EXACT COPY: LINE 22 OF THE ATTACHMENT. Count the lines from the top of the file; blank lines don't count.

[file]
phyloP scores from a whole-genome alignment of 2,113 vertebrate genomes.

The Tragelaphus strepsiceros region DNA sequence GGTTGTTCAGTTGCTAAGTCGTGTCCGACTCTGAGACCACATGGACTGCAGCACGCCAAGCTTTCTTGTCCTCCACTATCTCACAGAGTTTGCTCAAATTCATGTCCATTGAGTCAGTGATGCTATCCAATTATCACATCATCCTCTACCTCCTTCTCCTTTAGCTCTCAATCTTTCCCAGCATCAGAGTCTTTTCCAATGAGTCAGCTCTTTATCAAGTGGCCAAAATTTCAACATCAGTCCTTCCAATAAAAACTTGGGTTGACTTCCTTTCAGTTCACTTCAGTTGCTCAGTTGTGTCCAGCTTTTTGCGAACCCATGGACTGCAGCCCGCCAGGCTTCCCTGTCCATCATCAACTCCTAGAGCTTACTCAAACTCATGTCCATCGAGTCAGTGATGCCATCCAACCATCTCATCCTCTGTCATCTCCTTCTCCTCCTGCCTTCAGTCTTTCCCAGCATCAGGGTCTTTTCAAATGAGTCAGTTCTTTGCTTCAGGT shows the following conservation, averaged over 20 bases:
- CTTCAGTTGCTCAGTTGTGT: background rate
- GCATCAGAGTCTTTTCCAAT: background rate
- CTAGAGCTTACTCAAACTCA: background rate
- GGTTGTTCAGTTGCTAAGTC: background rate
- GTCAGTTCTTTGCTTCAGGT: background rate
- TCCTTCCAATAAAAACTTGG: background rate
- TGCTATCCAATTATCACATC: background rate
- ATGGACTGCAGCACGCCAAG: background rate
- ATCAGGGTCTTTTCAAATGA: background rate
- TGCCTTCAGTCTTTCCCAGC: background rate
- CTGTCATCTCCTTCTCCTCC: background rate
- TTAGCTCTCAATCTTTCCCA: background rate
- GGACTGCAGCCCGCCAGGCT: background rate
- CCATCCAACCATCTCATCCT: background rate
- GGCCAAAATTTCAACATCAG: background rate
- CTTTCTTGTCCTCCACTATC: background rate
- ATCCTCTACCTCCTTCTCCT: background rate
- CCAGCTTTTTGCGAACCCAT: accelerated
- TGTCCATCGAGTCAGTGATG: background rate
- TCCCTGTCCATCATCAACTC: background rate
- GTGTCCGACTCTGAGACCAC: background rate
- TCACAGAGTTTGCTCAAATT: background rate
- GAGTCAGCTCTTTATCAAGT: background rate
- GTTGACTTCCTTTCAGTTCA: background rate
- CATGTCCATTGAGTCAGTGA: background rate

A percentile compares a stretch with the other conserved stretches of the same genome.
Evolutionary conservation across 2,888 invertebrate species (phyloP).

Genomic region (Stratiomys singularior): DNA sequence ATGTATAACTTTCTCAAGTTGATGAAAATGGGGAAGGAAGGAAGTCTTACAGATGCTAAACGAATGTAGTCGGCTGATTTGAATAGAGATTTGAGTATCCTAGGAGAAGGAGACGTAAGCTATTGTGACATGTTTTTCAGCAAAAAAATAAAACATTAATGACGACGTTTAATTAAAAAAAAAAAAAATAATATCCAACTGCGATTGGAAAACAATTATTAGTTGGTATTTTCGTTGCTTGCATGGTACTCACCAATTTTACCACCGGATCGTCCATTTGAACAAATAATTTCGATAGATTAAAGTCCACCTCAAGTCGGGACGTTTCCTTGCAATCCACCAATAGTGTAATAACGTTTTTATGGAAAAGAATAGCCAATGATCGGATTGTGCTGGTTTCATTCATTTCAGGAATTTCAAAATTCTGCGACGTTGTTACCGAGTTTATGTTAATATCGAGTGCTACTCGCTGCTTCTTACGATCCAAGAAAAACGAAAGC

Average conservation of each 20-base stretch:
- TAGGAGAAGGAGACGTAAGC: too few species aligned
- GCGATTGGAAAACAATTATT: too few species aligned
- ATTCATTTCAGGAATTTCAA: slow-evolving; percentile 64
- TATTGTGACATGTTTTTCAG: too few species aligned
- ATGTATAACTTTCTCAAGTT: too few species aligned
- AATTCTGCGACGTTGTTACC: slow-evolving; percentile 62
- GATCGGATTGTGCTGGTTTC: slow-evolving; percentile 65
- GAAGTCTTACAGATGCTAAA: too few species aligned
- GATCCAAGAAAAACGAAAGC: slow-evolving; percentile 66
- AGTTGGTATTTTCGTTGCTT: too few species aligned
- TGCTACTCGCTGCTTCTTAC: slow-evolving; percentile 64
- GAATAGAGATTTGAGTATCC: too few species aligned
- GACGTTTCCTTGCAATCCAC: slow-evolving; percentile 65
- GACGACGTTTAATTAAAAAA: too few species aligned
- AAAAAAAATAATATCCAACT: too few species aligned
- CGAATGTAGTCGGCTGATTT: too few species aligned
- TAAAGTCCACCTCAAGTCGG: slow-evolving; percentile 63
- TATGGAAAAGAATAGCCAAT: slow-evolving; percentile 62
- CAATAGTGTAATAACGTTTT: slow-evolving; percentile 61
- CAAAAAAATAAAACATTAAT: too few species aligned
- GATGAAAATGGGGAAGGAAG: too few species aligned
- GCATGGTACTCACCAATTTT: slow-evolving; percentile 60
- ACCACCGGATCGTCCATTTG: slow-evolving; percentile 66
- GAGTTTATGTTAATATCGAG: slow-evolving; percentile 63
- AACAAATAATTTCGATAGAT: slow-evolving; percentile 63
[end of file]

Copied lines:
- TCCCTGTCCATCATCAACTC: background rate